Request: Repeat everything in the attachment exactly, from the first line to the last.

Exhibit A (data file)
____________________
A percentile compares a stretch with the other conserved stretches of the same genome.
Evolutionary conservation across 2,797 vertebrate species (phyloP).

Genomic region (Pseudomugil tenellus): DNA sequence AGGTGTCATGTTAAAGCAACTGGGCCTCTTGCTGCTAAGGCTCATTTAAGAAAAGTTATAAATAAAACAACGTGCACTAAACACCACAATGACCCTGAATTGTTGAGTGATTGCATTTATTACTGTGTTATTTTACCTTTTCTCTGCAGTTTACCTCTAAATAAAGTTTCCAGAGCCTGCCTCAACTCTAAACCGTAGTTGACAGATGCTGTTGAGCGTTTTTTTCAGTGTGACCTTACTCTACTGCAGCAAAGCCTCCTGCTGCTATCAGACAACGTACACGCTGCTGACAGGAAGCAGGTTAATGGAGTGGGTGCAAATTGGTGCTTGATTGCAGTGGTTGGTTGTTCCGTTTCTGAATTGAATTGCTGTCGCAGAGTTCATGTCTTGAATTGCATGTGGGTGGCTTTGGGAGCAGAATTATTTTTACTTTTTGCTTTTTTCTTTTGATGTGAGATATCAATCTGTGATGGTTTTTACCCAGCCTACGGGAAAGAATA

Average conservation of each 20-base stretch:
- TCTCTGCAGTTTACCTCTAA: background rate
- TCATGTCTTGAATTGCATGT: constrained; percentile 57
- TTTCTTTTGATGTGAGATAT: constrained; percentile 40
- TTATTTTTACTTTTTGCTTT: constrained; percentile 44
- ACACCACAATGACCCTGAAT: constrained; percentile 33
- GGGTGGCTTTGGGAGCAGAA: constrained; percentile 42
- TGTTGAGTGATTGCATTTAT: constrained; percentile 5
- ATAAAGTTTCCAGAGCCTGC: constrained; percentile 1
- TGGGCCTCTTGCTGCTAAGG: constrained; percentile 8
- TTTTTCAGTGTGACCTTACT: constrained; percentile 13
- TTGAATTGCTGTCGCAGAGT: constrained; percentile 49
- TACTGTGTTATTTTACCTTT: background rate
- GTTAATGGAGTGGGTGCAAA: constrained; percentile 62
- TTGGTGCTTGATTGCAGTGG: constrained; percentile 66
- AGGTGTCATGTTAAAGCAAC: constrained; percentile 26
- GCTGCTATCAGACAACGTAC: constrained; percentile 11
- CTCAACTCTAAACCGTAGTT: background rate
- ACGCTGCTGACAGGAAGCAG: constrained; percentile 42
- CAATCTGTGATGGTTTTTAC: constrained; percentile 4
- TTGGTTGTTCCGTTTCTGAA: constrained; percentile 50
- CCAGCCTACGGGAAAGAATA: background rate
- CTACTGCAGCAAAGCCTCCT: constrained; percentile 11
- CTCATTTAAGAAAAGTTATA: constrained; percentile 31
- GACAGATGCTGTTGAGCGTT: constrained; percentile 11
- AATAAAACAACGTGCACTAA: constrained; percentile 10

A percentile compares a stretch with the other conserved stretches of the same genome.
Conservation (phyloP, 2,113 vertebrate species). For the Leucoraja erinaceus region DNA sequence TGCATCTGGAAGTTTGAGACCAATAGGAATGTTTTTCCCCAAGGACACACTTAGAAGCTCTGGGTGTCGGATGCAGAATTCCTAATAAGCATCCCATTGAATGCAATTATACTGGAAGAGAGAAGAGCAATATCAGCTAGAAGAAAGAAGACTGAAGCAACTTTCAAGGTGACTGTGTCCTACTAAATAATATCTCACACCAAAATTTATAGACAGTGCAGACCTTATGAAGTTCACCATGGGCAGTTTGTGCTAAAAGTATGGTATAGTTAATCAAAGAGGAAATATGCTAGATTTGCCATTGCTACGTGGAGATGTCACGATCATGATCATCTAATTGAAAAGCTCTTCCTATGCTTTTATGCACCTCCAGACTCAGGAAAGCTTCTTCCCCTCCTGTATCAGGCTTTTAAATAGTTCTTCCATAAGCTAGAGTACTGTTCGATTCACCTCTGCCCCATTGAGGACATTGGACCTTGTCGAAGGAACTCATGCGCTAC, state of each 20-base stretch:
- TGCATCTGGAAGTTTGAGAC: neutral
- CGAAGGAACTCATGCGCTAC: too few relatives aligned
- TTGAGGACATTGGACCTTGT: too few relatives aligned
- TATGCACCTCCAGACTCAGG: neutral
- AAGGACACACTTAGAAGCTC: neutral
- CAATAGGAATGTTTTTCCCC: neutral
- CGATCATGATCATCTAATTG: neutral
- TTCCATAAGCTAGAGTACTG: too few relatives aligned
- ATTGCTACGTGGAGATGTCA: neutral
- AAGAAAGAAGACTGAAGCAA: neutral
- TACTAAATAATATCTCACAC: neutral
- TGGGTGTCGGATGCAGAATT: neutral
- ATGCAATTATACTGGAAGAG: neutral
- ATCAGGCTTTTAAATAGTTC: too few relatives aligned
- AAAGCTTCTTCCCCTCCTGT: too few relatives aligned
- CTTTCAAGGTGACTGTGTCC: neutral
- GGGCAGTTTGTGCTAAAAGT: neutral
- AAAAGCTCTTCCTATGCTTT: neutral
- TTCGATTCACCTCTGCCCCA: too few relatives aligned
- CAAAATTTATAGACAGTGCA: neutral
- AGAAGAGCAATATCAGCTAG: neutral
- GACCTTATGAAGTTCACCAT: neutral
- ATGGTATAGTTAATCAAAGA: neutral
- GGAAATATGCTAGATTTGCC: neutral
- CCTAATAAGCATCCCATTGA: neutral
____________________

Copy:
A percentile compares a stretch with the other conserved stretches of the same genome.
Evolutionary conservation across 2,797 vertebrate species (phyloP).

Genomic region (Pseudomugil tenellus): DNA sequence AGGTGTCATGTTAAAGCAACTGGGCCTCTTGCTGCTAAGGCTCATTTAAGAAAAGTTATAAATAAAACAACGTGCACTAAACACCACAATGACCCTGAATTGTTGAGTGATTGCATTTATTACTGTGTTATTTTACCTTTTCTCTGCAGTTTACCTCTAAATAAAGTTTCCAGAGCCTGCCTCAACTCTAAACCGTAGTTGACAGATGCTGTTGAGCGTTTTTTTCAGTGTGACCTTACTCTACTGCAGCAAAGCCTCCTGCTGCTATCAGACAACGTACACGCTGCTGACAGGAAGCAGGTTAATGGAGTGGGTGCAAATTGGTGCTTGATTGCAGTGGTTGGTTGTTCCGTTTCTGAATTGAATTGCTGTCGCAGAGTTCATGTCTTGAATTGCATGTGGGTGGCTTTGGGAGCAGAATTATTTTTACTTTTTGCTTTTTTCTTTTGATGTGAGATATCAATCTGTGATGGTTTTTACCCAGCCTACGGGAAAGAATA

Average conservation of each 20-base stretch:
- TCTCTGCAGTTTACCTCTAA: background rate
- TCATGTCTTGAATTGCATGT: constrained; percentile 57
- TTTCTTTTGATGTGAGATAT: constrained; percentile 40
- TTATTTTTACTTTTTGCTTT: constrained; percentile 44
- ACACCACAATGACCCTGAAT: constrained; percentile 33
- GGGTGGCTTTGGGAGCAGAA: constrained; percentile 42
- TGTTGAGTGATTGCATTTAT: constrained; percentile 5
- ATAAAGTTTCCAGAGCCTGC: constrained; percentile 1
- TGGGCCTCTTGCTGCTAAGG: constrained; percentile 8
- TTTTTCAGTGTGACCTTACT: constrained; percentile 13
- TTGAATTGCTGTCGCAGAGT: constrained; percentile 49
- TACTGTGTTATTTTACCTTT: background rate
- GTTAATGGAGTGGGTGCAAA: constrained; percentile 62
- TTGGTGCTTGATTGCAGTGG: constrained; percentile 66
- AGGTGTCATGTTAAAGCAAC: constrained; percentile 26
- GCTGCTATCAGACAACGTAC: constrained; percentile 11
- CTCAACTCTAAACCGTAGTT: background rate
- ACGCTGCTGACAGGAAGCAG: constrained; percentile 42
- CAATCTGTGATGGTTTTTAC: constrained; percentile 4
- TTGGTTGTTCCGTTTCTGAA: constrained; percentile 50
- CCAGCCTACGGGAAAGAATA: background rate
- CTACTGCAGCAAAGCCTCCT: constrained; percentile 11
- CTCATTTAAGAAAAGTTATA: constrained; percentile 31
- GACAGATGCTGTTGAGCGTT: constrained; percentile 11
- AATAAAACAACGTGCACTAA: constrained; percentile 10

A percentile compares a stretch with the other conserved stretches of the same genome.
Conservation (phyloP, 2,113 vertebrate species). For the Leucoraja erinaceus region DNA sequence TGCATCTGGAAGTTTGAGACCAATAGGAATGTTTTTCCCCAAGGACACACTTAGAAGCTCTGGGTGTCGGATGCAGAATTCCTAATAAGCATCCCATTGAATGCAATTATACTGGAAGAGAGAAGAGCAATATCAGCTAGAAGAAAGAAGACTGAAGCAACTTTCAAGGTGACTGTGTCCTACTAAATAATATCTCACACCAAAATTTATAGACAGTGCAGACCTTATGAAGTTCACCATGGGCAGTTTGTGCTAAAAGTATGGTATAGTTAATCAAAGAGGAAATATGCTAGATTTGCCATTGCTACGTGGAGATGTCACGATCATGATCATCTAATTGAAAAGCTCTTCCTATGCTTTTATGCACCTCCAGACTCAGGAAAGCTTCTTCCCCTCCTGTATCAGGCTTTTAAATAGTTCTTCCATAAGCTAGAGTACTGTTCGATTCACCTCTGCCCCATTGAGGACATTGGACCTTGTCGAAGGAACTCATGCGCTAC, state of each 20-base stretch:
- TGCATCTGGAAGTTTGAGAC: neutral
- CGAAGGAACTCATGCGCTAC: too few relatives aligned
- TTGAGGACATTGGACCTTGT: too few relatives aligned
- TATGCACCTCCAGACTCAGG: neutral
- AAGGACACACTTAGAAGCTC: neutral
- CAATAGGAATGTTTTTCCCC: neutral
- CGATCATGATCATCTAATTG: neutral
- TTCCATAAGCTAGAGTACTG: too few relatives aligned
- ATTGCTACGTGGAGATGTCA: neutral
- AAGAAAGAAGACTGAAGCAA: neutral
- TACTAAATAATATCTCACAC: neutral
- TGGGTGTCGGATGCAGAATT: neutral
- ATGCAATTATACTGGAAGAG: neutral
- ATCAGGCTTTTAAATAGTTC: too few relatives aligned
- AAAGCTTCTTCCCCTCCTGT: too few relatives aligned
- CTTTCAAGGTGACTGTGTCC: neutral
- GGGCAGTTTGTGCTAAAAGT: neutral
- AAAAGCTCTTCCTATGCTTT: neutral
- TTCGATTCACCTCTGCCCCA: too few relatives aligned
- CAAAATTTATAGACAGTGCA: neutral
- AGAAGAGCAATATCAGCTAG: neutral
- GACCTTATGAAGTTCACCAT: neutral
- ATGGTATAGTTAATCAAAGA: neutral
- GGAAATATGCTAGATTTGCC: neutral
- CCTAATAAGCATCCCATTGA: neutral